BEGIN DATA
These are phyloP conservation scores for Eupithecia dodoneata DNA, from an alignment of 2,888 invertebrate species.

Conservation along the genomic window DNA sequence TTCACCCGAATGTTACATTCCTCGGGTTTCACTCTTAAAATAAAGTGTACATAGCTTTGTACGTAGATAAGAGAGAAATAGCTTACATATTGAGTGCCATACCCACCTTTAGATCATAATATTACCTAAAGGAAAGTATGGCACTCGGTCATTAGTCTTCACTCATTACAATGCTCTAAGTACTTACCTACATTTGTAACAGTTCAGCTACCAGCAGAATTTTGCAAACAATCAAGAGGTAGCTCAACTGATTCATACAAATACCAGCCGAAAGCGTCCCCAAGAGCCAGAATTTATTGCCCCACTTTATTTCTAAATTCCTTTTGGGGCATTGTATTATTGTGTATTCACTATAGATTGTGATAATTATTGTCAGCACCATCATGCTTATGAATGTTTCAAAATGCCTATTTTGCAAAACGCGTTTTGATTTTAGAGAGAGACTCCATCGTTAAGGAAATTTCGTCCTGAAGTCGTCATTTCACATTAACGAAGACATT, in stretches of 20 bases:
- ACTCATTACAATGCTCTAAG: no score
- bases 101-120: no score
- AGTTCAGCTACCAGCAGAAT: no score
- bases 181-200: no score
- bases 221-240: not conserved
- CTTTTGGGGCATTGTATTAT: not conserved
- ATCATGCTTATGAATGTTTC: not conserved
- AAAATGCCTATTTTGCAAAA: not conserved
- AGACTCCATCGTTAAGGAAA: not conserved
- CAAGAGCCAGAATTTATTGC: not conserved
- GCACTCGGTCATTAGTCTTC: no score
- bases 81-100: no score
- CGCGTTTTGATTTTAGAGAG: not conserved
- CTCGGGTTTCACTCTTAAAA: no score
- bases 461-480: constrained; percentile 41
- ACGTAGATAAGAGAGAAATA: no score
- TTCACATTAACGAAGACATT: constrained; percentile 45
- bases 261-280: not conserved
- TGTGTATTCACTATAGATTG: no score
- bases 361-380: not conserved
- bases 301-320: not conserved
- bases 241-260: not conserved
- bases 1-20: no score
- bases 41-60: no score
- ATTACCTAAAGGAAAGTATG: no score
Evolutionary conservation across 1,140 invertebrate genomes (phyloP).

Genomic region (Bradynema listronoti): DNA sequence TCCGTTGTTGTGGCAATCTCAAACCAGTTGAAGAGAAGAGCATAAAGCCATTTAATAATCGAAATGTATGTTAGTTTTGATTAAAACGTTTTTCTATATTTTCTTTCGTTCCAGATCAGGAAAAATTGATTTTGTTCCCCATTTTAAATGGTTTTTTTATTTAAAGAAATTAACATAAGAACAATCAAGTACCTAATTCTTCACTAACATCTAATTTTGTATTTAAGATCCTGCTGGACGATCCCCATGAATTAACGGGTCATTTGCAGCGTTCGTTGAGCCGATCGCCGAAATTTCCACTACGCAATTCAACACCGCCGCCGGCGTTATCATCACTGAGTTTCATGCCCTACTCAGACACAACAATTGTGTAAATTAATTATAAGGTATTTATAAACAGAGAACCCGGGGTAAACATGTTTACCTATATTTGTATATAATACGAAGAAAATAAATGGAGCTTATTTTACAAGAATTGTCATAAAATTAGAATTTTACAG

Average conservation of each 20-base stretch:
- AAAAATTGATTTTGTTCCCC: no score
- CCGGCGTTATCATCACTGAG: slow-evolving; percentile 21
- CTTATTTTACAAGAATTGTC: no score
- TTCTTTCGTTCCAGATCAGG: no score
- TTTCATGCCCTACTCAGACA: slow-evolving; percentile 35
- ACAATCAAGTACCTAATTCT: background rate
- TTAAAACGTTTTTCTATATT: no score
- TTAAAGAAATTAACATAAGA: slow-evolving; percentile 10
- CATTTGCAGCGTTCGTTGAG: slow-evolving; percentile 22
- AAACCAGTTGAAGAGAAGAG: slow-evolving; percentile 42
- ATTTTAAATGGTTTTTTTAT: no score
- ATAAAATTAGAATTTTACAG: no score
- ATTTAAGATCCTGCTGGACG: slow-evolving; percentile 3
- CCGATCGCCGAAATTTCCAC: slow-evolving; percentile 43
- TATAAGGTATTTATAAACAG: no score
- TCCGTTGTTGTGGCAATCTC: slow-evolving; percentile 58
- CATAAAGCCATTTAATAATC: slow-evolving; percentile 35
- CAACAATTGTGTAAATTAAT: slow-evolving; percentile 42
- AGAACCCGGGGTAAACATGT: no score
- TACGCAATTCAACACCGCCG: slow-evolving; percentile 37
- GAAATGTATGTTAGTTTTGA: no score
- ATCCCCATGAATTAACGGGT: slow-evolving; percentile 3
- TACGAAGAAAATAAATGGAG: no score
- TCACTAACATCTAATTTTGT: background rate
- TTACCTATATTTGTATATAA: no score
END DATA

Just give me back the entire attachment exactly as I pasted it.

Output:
These are phyloP conservation scores for Eupithecia dodoneata DNA, from an alignment of 2,888 invertebrate species.

Conservation along the genomic window DNA sequence TTCACCCGAATGTTACATTCCTCGGGTTTCACTCTTAAAATAAAGTGTACATAGCTTTGTACGTAGATAAGAGAGAAATAGCTTACATATTGAGTGCCATACCCACCTTTAGATCATAATATTACCTAAAGGAAAGTATGGCACTCGGTCATTAGTCTTCACTCATTACAATGCTCTAAGTACTTACCTACATTTGTAACAGTTCAGCTACCAGCAGAATTTTGCAAACAATCAAGAGGTAGCTCAACTGATTCATACAAATACCAGCCGAAAGCGTCCCCAAGAGCCAGAATTTATTGCCCCACTTTATTTCTAAATTCCTTTTGGGGCATTGTATTATTGTGTATTCACTATAGATTGTGATAATTATTGTCAGCACCATCATGCTTATGAATGTTTCAAAATGCCTATTTTGCAAAACGCGTTTTGATTTTAGAGAGAGACTCCATCGTTAAGGAAATTTCGTCCTGAAGTCGTCATTTCACATTAACGAAGACATT, in stretches of 20 bases:
- ACTCATTACAATGCTCTAAG: no score
- bases 101-120: no score
- AGTTCAGCTACCAGCAGAAT: no score
- bases 181-200: no score
- bases 221-240: not conserved
- CTTTTGGGGCATTGTATTAT: not conserved
- ATCATGCTTATGAATGTTTC: not conserved
- AAAATGCCTATTTTGCAAAA: not conserved
- AGACTCCATCGTTAAGGAAA: not conserved
- CAAGAGCCAGAATTTATTGC: not conserved
- GCACTCGGTCATTAGTCTTC: no score
- bases 81-100: no score
- CGCGTTTTGATTTTAGAGAG: not conserved
- CTCGGGTTTCACTCTTAAAA: no score
- bases 461-480: constrained; percentile 41
- ACGTAGATAAGAGAGAAATA: no score
- TTCACATTAACGAAGACATT: constrained; percentile 45
- bases 261-280: not conserved
- TGTGTATTCACTATAGATTG: no score
- bases 361-380: not conserved
- bases 301-320: not conserved
- bases 241-260: not conserved
- bases 1-20: no score
- bases 41-60: no score
- ATTACCTAAAGGAAAGTATG: no score
Evolutionary conservation across 1,140 invertebrate genomes (phyloP).

Genomic region (Bradynema listronoti): DNA sequence TCCGTTGTTGTGGCAATCTCAAACCAGTTGAAGAGAAGAGCATAAAGCCATTTAATAATCGAAATGTATGTTAGTTTTGATTAAAACGTTTTTCTATATTTTCTTTCGTTCCAGATCAGGAAAAATTGATTTTGTTCCCCATTTTAAATGGTTTTTTTATTTAAAGAAATTAACATAAGAACAATCAAGTACCTAATTCTTCACTAACATCTAATTTTGTATTTAAGATCCTGCTGGACGATCCCCATGAATTAACGGGTCATTTGCAGCGTTCGTTGAGCCGATCGCCGAAATTTCCACTACGCAATTCAACACCGCCGCCGGCGTTATCATCACTGAGTTTCATGCCCTACTCAGACACAACAATTGTGTAAATTAATTATAAGGTATTTATAAACAGAGAACCCGGGGTAAACATGTTTACCTATATTTGTATATAATACGAAGAAAATAAATGGAGCTTATTTTACAAGAATTGTCATAAAATTAGAATTTTACAG

Average conservation of each 20-base stretch:
- AAAAATTGATTTTGTTCCCC: no score
- CCGGCGTTATCATCACTGAG: slow-evolving; percentile 21
- CTTATTTTACAAGAATTGTC: no score
- TTCTTTCGTTCCAGATCAGG: no score
- TTTCATGCCCTACTCAGACA: slow-evolving; percentile 35
- ACAATCAAGTACCTAATTCT: background rate
- TTAAAACGTTTTTCTATATT: no score
- TTAAAGAAATTAACATAAGA: slow-evolving; percentile 10
- CATTTGCAGCGTTCGTTGAG: slow-evolving; percentile 22
- AAACCAGTTGAAGAGAAGAG: slow-evolving; percentile 42
- ATTTTAAATGGTTTTTTTAT: no score
- ATAAAATTAGAATTTTACAG: no score
- ATTTAAGATCCTGCTGGACG: slow-evolving; percentile 3
- CCGATCGCCGAAATTTCCAC: slow-evolving; percentile 43
- TATAAGGTATTTATAAACAG: no score
- TCCGTTGTTGTGGCAATCTC: slow-evolving; percentile 58
- CATAAAGCCATTTAATAATC: slow-evolving; percentile 35
- CAACAATTGTGTAAATTAAT: slow-evolving; percentile 42
- AGAACCCGGGGTAAACATGT: no score
- TACGCAATTCAACACCGCCG: slow-evolving; percentile 37
- GAAATGTATGTTAGTTTTGA: no score
- ATCCCCATGAATTAACGGGT: slow-evolving; percentile 3
- TACGAAGAAAATAAATGGAG: no score
- TCACTAACATCTAATTTTGT: background rate
- TTACCTATATTTGTATATAA: no score